Connecting Benchmarks/Horizontal Alignment
Terms from the K-12 Glossary
- Coordinate Plane
Purpose and Instructional Strategies
In grade 6, students used their understanding of the coordinate plane to plot rational-number ordered pairs in all four quadrants and on both axes, and they found the distances between ordered pairs with the same
-coordinate or the same
-coordinate represented on the coordinate plane. In grade 8, students find the distance between two points using the Pythagorean Theorem. In Geometry, students will use coordinate geometry to classify or justify definitions, properties and theorems involving circles, triangles or quadrilaterals. Additionally, students will extend this understanding to using coordinate geometry and trigonometry to solve mathematical and real-world problems involving lines, circles, triangles, quadrilaterals and finding the perimeter or area of polygons.
- Instruction includes creating a right triangle from two given points and then using the Pythagorean Theorem to find the distance between the two given points. This work can be started by using Geoboards to see the triangle that is formed within the coordinate plane. Students can show how to make a right triangle using vertical and horizontal lines. From there they can build the area models of the Pythagorean Theorem to support understanding.
- Students should be given multiple opportunities to see the importance of using the coordinate plane to find the distance between two points.
- Instruction includes providing students with a structure to support the organization of their work since using the Pythagorean Theorem may require multiple steps. Provide students with resources, including the coordinate plane and graph paper, as a way to plan out their work.
Common Misconceptions or Errors
- Students may have the misconception that the Pythagorean Theorem will apply to any triangle.
- Students may invert the - and -value of the point.
- When finding distances that cross over an axis students may incorrectly use operations with integers.
- For example, if given the points (−2, 0) and (3, 0), students may calculate the distance as 1 unit instead of 5 units.
Strategies to Support Tiered Instruction
- Instruction includes the use of geometric software to explore the Pythagorean Theorem on obtuse, acute and right triangles.
- Instruction includes students adding the absolute value of two -coordinates or two -coordinates when the given points cross over an axis.
- For example, if the given points are (−4, 8) and (7, 8), students will add the absolute value of −4 and 7.
|−4| + |7| = 11
- Teacher provides opportunities for students to comprehend the context or situation by engaging in questions.
- What do you know from the problem?
- What is the problem asking you to find?
- Can you create a visual model to help you understand or see patterns in your problem?
- Instruction includes labeling the - and -value of a coordinate point before graphing to reinforce the process of graphing - and -values.
- Instruction includes laying trace paper on top of a coordinate plane, tracing the points, drawing a number line through the two points, and counting the space between the points to find the distance.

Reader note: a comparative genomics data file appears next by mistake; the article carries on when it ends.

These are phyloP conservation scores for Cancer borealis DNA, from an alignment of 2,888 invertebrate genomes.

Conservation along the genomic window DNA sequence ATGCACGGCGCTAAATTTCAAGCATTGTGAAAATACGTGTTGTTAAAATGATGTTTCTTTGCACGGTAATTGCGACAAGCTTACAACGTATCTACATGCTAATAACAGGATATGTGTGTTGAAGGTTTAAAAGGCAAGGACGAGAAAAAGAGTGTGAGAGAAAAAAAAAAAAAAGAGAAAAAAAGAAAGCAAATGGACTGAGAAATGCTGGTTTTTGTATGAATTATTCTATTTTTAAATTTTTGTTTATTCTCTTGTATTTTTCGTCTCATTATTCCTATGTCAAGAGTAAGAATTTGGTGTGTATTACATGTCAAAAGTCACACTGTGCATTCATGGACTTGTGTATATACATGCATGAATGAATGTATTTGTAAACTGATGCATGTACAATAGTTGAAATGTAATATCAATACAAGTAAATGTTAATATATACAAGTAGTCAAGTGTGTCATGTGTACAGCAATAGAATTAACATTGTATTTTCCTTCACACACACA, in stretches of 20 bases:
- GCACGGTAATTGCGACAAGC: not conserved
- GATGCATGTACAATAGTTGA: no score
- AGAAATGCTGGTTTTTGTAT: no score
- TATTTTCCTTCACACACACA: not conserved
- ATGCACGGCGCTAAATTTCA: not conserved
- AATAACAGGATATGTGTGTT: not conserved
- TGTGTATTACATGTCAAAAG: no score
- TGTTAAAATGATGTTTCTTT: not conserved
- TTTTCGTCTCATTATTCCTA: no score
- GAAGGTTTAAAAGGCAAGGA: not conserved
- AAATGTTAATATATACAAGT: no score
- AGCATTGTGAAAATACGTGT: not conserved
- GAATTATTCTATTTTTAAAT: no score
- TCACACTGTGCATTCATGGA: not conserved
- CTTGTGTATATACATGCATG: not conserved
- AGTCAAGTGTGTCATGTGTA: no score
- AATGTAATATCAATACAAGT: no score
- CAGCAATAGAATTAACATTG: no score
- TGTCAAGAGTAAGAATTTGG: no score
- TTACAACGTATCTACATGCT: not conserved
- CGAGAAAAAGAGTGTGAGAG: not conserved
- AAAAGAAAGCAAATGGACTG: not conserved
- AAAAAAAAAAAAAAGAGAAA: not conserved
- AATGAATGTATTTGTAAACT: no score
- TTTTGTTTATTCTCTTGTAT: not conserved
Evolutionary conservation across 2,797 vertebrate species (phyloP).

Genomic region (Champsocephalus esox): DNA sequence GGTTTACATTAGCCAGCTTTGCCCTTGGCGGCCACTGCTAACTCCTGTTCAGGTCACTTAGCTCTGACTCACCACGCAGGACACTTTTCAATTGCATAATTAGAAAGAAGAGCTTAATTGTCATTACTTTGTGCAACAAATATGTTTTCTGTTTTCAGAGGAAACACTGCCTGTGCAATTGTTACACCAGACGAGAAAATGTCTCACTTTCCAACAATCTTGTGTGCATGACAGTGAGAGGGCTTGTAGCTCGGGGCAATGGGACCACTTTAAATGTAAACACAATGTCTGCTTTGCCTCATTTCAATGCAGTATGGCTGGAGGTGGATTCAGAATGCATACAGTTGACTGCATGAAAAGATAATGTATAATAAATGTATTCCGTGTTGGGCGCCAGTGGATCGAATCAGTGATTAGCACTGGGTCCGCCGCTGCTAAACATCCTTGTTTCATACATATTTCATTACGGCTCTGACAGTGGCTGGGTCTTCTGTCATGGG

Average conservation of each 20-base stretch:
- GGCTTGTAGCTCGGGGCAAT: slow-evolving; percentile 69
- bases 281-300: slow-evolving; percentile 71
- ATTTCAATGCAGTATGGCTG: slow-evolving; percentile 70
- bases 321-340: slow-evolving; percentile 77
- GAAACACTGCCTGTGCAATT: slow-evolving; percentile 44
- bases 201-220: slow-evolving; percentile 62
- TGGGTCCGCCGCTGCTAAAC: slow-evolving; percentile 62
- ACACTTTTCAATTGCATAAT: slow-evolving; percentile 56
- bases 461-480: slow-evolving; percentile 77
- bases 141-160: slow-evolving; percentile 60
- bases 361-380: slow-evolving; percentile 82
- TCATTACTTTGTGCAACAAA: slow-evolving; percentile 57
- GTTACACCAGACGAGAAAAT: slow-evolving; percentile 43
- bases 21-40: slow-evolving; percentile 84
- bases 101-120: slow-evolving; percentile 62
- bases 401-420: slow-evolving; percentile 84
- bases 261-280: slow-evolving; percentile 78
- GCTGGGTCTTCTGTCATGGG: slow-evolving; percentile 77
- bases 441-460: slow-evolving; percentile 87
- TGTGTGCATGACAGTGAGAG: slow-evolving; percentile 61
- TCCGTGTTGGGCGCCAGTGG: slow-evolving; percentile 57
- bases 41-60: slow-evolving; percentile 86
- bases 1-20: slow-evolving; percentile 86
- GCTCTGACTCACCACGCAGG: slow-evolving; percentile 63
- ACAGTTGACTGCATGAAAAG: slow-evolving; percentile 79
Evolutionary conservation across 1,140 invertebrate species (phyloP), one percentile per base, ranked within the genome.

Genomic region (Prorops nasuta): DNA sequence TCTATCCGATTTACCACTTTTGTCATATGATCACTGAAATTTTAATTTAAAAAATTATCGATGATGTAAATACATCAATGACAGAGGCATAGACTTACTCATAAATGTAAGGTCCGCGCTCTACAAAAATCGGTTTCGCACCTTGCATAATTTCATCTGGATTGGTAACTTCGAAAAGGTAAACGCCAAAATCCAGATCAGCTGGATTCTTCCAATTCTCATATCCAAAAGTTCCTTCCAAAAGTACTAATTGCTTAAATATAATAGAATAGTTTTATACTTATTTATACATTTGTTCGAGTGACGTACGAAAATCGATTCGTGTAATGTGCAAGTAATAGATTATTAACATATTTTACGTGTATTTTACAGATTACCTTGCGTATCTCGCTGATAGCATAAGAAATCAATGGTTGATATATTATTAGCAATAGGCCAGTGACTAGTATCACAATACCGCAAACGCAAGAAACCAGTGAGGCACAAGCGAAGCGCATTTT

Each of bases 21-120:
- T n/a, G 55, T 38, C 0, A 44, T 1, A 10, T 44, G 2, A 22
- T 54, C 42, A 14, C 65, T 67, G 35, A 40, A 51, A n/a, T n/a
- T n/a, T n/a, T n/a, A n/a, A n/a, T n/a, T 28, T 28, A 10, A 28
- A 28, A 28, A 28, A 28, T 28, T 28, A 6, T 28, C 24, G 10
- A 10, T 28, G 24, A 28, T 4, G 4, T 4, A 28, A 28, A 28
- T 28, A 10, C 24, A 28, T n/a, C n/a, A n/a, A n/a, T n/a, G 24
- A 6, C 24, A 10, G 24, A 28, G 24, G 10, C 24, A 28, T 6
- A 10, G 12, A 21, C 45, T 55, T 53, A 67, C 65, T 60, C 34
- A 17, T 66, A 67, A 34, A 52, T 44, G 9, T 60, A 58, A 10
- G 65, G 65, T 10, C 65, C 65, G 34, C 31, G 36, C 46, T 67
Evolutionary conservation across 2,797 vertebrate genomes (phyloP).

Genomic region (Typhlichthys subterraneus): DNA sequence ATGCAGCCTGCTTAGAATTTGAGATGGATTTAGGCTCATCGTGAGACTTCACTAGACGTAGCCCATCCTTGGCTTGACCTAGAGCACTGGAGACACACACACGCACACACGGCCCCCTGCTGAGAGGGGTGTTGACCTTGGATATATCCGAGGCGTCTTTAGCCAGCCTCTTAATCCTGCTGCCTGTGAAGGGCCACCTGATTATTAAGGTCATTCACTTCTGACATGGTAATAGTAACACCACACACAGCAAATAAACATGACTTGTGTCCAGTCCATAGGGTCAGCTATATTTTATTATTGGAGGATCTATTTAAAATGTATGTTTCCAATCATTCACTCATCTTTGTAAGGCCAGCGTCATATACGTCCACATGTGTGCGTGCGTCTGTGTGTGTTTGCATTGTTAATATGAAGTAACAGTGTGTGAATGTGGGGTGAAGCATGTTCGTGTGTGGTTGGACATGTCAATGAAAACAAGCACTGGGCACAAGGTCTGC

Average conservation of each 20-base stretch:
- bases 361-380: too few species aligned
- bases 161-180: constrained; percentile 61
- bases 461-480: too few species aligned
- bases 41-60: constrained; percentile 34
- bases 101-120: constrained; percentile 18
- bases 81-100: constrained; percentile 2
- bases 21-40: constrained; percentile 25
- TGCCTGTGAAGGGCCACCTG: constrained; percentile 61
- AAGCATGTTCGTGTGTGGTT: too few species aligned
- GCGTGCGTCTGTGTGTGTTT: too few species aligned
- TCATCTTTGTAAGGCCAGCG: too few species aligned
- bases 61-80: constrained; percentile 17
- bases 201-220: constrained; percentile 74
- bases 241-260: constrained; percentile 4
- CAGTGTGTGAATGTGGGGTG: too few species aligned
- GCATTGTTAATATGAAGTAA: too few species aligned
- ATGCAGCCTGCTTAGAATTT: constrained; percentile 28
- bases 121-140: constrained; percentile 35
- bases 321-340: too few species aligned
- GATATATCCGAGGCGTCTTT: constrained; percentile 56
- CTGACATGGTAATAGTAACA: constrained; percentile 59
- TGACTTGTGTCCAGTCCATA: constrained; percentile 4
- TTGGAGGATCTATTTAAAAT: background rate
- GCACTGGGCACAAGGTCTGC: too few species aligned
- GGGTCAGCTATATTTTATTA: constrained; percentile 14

- Teacher creates an anchor chart while students create a similar own graphic organizer to include key features of a coordinate plane. Features include the -axis, -axis, origin, quadrants, numbered scales and an ordered pair.
- Instruction includes the use of a three-read strategy. Students read the problem three different times, each with a different purpose (laminating these questions on a printed card for students to utilize as a resource in and out of the classroom would be helpful).
- First, read the problem with the purpose of answering the question: What is the problem, context, or story about?
- Second, read the problem with the purpose of answering the question: What are we trying to find out?
- Third, read the problem with the purpose of answering the question: What information is important in the problem?
Instructional Task 1 (MTR.2.1, MTR.7.1)
Pineridge Middle School was given a grant from Home Helper Depot to create a triangular garden along a wall of the cafeteria for fresh vegetables. The length of the hypotenuse and the sides are being determined to see if it will fit in the space. On the model for the garden, the designer started by plotting the points (2, 2) and (6, 5) on a coordinate plane and connected the points with a line. She needs to complete the triangular model and determine all three side lengths.
- Part A. Using a coordinate grid, complete the designer's drawing.
- Part B. Calculate the side lengths of the triangular garden on the model.
- Part C. What would be appropriate lengths for a triangular garden if the length of one side of the building is 20 feet? Use your model to help determine the side lengths.
Instructional Item 1
On a coordinate plane, plot the points (−3, 4) and (0, −3). Using the Pythagorean Theorem, determine the distance between the two points.Instructional Item 2
Using the Pythagorean Theorem, determine the distance from point (8, −6) to the origin.
*The strategies, tasks and items included in the B1G-M are examples and should not be considered comprehensive.